Imagine that you pull up to an NBA arena and valet park your car.
You have to go through the normal ticket line, but as soon as you are through, you are sent down a staircase, and given a wristband.
The wristband gets you access to an exclusive “Social Club” that includes a Vegas-Style buffet that rivals something like Bacchanal at Caesars Palace.
You dine on sushi, as a waitress comes and offers you beverages on the house – whatever you want.
After a quick meal, you dash past the free popcorn and candy stand, and walk out onto the floor to view the teams shooting around.
You walk past the other court-side seats, and settle into your seat: right next to the home team’s bench.
You get lucky, because the home team starts the game on fire and smokes the opponent. They are raining threes, dunks, and having a good time. The crowd is going wild.
The mood on the bench shows it with laughs, high fives, and the casual nonchalance of a mid-season game.
At half-time, you parade back to the social club, to secure a dessert. You dine on freshly baked cookies, scrumptious New York cheesecake, and grab another drink.
On the way out of the club, you secure some candy and popcorn for the latter half of the game.
The home team coasts to a nice victory, and since you are so close to the bench, one of the players tosses someone in your crew their towel and then signs it.
You just had the night of your life. The experience of a lifetime. And you paid nothing. It was all free!
Now imagine, that this scenario is real.
Like really real. Because it happened to me – this week.
I mean it was a bucket list item I didn’t even know I had.
The seats themselves were $1,500 a piece, but I got to go for FREE – my friend took me along for the ride. I didn’t pay a dime.
Beyond the surely excellent price, the amenities and experience was unlike anything I’ve ever experienced.
It was eye opening in a way to see how the rich live. How celebrities attend games. How companies spend to treat their clients and sometimes employees. It was wild.
And this is coming from someone who has done a variety of really cool things. I’ve attended various sporting events in suites, been treated to $2,000 meals by venture capitalists, and taken some pretty luxurious vacations myself.
This experience was one that I will be forever grateful for – also one I wouldn’t hesitate to do again (especially for the price).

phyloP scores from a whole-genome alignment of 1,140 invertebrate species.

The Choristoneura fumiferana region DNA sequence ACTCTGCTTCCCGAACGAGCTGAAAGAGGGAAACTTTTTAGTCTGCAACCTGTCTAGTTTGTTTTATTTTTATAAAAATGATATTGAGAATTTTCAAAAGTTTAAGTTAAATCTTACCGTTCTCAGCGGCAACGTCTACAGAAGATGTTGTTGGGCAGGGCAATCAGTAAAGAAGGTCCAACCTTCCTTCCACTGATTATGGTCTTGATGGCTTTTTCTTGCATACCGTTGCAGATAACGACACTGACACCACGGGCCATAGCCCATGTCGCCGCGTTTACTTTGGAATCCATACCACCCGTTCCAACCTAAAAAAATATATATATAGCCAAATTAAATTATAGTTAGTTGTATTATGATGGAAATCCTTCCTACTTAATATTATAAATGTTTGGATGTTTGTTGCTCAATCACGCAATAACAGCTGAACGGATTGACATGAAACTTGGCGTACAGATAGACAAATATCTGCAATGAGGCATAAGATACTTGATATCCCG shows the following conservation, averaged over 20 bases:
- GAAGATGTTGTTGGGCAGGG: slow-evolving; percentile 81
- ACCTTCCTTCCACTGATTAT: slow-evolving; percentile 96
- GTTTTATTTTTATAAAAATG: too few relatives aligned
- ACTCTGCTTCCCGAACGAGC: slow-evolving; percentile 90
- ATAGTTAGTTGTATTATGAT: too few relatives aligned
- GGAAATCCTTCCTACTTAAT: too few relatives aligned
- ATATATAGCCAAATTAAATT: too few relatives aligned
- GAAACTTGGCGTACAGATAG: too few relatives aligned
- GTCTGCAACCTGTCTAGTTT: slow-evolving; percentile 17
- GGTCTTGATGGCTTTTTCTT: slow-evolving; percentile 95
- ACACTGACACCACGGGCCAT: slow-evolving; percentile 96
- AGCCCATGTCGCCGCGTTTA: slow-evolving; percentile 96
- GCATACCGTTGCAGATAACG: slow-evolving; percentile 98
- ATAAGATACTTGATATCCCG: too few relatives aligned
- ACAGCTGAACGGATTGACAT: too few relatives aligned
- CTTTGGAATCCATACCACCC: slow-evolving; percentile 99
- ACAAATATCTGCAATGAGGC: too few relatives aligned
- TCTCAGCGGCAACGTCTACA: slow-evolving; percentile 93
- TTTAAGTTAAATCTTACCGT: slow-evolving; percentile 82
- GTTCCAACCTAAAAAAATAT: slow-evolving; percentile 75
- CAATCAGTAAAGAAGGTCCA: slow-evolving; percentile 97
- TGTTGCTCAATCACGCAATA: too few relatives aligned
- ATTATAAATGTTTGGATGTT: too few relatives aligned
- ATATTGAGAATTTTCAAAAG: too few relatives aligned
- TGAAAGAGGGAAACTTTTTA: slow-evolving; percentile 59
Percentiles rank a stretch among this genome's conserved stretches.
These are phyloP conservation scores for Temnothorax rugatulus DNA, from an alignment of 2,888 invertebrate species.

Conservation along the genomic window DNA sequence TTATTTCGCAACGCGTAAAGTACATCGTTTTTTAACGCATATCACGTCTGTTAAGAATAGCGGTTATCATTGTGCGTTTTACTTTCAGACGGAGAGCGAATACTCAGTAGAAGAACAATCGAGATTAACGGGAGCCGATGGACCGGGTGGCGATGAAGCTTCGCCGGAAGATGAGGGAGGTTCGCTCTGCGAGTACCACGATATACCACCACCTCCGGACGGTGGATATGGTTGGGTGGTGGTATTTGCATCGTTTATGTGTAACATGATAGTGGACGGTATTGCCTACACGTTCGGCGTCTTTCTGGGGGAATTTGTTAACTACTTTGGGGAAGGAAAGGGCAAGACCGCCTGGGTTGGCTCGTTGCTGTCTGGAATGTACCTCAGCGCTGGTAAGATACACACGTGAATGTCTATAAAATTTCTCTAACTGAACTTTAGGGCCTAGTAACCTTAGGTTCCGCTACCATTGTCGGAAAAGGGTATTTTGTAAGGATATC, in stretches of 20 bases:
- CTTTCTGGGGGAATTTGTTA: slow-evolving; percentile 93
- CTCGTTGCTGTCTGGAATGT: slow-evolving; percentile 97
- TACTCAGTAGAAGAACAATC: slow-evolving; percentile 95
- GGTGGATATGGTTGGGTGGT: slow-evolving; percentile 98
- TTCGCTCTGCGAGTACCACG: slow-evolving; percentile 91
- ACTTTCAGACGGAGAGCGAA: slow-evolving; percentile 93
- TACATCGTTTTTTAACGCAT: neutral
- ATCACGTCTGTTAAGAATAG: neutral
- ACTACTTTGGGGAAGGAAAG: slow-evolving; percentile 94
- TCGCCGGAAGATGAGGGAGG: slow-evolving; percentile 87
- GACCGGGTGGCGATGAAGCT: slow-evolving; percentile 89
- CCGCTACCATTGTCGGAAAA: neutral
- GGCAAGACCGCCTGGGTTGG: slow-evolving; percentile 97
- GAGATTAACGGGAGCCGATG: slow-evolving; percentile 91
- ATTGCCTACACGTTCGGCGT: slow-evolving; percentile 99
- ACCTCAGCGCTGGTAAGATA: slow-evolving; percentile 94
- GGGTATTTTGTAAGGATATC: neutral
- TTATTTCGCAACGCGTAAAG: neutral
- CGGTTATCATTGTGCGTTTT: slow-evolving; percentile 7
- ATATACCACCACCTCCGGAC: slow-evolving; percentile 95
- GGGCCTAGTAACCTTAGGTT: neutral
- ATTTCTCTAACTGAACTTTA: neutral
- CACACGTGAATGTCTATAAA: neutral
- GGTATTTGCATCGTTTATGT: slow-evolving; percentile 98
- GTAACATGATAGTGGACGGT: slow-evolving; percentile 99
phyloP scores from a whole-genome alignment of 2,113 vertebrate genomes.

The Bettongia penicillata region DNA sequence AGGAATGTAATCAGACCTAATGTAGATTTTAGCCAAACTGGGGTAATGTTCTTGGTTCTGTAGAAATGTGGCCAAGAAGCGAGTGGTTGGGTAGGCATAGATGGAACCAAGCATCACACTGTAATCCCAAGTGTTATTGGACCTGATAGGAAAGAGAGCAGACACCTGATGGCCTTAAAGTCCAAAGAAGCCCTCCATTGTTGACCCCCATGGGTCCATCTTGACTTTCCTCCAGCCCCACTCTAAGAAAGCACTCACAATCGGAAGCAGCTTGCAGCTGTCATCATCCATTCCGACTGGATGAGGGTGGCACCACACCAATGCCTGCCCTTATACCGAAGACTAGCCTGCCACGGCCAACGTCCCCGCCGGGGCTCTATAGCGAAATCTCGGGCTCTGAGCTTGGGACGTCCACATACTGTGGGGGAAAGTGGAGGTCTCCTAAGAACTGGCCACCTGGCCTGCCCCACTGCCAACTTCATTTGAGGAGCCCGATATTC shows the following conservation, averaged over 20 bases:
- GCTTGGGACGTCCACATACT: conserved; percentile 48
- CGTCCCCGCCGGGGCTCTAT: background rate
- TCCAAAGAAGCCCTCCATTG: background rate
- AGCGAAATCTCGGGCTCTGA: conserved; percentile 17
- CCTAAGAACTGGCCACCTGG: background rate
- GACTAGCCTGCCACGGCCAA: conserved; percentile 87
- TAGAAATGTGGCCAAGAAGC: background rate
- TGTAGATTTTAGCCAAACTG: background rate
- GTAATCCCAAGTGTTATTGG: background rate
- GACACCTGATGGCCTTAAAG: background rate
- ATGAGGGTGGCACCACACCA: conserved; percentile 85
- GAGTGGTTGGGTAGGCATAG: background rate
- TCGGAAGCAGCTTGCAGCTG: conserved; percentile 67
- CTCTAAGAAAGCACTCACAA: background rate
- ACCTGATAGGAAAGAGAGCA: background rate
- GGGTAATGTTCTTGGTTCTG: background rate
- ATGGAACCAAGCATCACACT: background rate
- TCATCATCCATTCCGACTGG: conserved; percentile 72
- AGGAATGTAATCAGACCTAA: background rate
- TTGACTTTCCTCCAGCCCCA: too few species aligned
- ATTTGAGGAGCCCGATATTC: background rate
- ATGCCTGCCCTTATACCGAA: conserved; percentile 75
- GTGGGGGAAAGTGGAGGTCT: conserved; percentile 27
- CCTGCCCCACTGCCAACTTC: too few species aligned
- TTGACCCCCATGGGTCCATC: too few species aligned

But it’s gotten me thinking a lot about experiences, about luxury, about excess.
I can see how attending games like this can become addicting:
- You feel like you are part of the game.
- You feel spoiled.
- You feel amazed.
- You feel rich.
And so this got me thinking how much luxury is too much luxury?
Where Do You Draw The Line For Enough?
One of the main issues with luxury is that it feels so good to get a taste of it, but it always leaves you wanting more.
This is one of the main reasons why I have never flown first class.
Partly this is due to simply not flying enough to rack up miles or get upgraded. But it’s also a choice.
A choice to budget wisely.
A choice to spend on hotels and experiences over that additional luxury.
And this leads us largely into the conversation of enough.
Where do you draw the line?
There is always someone with a nicer car.
There is always someone with a bigger house.
There is always someone with a more lavish vacation.
In this day and age where excess is everywhere, how do we all draw the line?
The answer is enough.
Enough is about gratitude.
Enough is about contentment.
Enough is about enjoying what you have.
Enough is about making strategic decisions on what to spend your money on, and what to cut back on.
Enough means saying “no” to many societal norms.
Enough means knowing what you aren’t willing to do.
Enough means setting your priorities right.
Enough means leaving things that might need to get done -> undone.
Enough is basically all of this and more.
Find Your Balance
At the end of the day enough is all about finding your balance.
You can still have nice things.
You can still splurge on luxury.
But just make sure it’s your luxury, and not someone else’s.
You can and should indulge in the things you love, but you also must find your balance.
Think long and hard what you really want, what brings you energy, and what brings you joy.
Then cut the rest.
As for me…I Still Want Luxury
Despite knowing my enough, I still want to live a life of luxury at times.
I want to splurge when the moment needs splurging.
And I want to cut back, when the moment calls to cut back.
This is what I am talking about, when I say “find your balance,”
If you indulge too often, the life of luxury becomes the norm.
And when luxury is the norm, then you’ve gone way past enough.
So find your balance.
Enjoy what you have.
But don’t forget to experience life (and a few luxuries) along the way.